I’ll just say this — whatever you choose to carry, if it’s so heavy or bulky that you wind up leaving it behind, it’s pointless. And if it’s such an uncommon caliber that you can’t afford to practice, not only will you not know how to defend yourself, but you’ll actually be a hazard to everyone else.
Bonus Tip #1: Prep Your Vehicle
You spend a lot of time in your vehicle, so make sure it is equipped to help you in an emergency. See these articles for details:
Bonus Tip #2: Expand Your Medical Capability
If you have a decent first aid kit, excellent. Now kick it up. Get some advanced equipment and medicines so you can treat infections, severe bleeding wounds, and broken bones. See these articles:
Bonus Tip #3: Get Fit
Let’s be honest. Most of us spend too much time sitting. I’m nearly 50, and if I’m not careful, I get soft pretty quick. Can’t have that, so I’m doing what I reasonably can to stay fit. In most cases, especially for men, the easiest and most satisfying thing you can do is strength training. Dieting is hard to stick with, but working out with a decent set of free weights is fun, and the results are rapid, obvious, and long-lasting. You don’t have to wait for an emergency to enjoy the benefits.
Another good fitness regime is HIIT, or High Intensity Interval Training. So instead of jogging, you sprint 30 seconds, rest 90 seconds, and repeat 9 times. The idea is to train yourself to put out maximum effort in short bursts; it’s an outstanding way to build strength rapidly. I’m not doing this yet; I’m still jogging, getting my muscles and joints hardened first, and at my age that takes awhile. I have to build up slowly to avoid workout injuries, of which I’ve had several in the last couple of years. I’m being more careful now, because the injuries are counterproductive.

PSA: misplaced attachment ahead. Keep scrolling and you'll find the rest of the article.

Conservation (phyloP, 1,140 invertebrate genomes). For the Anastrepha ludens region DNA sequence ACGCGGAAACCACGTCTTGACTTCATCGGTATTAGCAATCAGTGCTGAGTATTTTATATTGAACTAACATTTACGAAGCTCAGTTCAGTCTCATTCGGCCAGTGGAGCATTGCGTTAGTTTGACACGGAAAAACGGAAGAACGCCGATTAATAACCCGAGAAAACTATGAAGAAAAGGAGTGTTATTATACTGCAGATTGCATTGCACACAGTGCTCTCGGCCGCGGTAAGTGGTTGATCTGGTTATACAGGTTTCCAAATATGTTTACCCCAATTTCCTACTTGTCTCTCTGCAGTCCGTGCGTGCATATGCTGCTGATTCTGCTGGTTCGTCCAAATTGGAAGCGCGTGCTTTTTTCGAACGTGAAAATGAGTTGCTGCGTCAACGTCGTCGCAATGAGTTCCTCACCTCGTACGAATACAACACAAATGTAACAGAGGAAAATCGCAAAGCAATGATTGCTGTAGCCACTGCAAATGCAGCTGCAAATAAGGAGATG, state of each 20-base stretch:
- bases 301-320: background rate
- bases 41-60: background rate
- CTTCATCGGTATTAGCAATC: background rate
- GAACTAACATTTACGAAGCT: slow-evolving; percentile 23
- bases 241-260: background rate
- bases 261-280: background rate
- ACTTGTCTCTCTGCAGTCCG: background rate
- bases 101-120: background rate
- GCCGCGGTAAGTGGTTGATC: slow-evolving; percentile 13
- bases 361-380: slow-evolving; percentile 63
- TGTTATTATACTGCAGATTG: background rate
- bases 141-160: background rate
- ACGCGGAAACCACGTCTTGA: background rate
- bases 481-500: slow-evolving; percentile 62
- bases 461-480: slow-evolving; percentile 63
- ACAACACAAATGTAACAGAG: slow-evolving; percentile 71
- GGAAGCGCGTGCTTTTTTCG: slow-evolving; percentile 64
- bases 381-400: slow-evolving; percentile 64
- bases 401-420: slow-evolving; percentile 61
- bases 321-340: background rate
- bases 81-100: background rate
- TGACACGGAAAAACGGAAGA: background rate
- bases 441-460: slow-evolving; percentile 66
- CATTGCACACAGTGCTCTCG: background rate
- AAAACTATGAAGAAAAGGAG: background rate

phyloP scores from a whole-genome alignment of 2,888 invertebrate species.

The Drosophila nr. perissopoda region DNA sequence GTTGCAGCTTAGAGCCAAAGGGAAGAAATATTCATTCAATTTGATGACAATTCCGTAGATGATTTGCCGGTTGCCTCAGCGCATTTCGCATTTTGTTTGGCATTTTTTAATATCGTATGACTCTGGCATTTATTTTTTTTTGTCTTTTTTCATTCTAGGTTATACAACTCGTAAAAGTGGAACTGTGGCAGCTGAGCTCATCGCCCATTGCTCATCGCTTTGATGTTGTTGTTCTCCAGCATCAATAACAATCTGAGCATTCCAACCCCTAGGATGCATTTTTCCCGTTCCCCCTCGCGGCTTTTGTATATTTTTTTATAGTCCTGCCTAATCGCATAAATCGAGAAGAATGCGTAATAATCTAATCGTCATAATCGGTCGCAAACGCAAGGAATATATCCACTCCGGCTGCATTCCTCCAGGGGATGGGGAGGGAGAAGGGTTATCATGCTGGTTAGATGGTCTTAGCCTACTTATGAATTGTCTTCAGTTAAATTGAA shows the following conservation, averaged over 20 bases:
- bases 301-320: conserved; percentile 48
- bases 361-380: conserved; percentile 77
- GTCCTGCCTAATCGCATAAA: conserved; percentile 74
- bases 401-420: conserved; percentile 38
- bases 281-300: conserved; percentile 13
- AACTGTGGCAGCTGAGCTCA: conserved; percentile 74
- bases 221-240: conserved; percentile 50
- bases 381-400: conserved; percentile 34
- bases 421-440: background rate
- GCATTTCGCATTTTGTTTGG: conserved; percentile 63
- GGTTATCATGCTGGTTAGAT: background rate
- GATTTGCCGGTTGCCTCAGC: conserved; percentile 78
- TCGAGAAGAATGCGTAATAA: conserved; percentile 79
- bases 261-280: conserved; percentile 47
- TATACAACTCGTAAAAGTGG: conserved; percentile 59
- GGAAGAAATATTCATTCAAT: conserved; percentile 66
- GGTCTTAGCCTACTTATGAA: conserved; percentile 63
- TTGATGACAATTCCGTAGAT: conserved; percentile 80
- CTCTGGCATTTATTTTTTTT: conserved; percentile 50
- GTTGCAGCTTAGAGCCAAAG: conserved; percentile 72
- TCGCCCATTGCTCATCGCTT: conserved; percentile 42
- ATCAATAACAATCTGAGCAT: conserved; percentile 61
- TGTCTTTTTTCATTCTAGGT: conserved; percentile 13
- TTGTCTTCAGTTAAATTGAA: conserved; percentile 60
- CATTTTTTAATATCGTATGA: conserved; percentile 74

Packing on muscle increases your metabolic rate; you burn extra calories in your sleep just because you have a larger muscle mass that sits there and chugs away like a furnace. No kidding, you can lose fat simply by doing strength training and not changing your diet. If I can do it, so can a lot of you.
Plus, increasing your strength increases your natural testosterone production, and let’s not kid ourselves; we all think that’s a good thing. You can imagine the benefits of that without any help from me.
ETHICS STATEMENT: While I do sell emergency preparedness related products on this web site, or receive a commission for their sale, I cannot ethically recommend that my clients purchase the products I sell. Instead, I have arranged with my suppliers for my clients to receive a discount in the amount of my foregone profit. This amount can substantially, and in some cases completely, offset my consultation fee.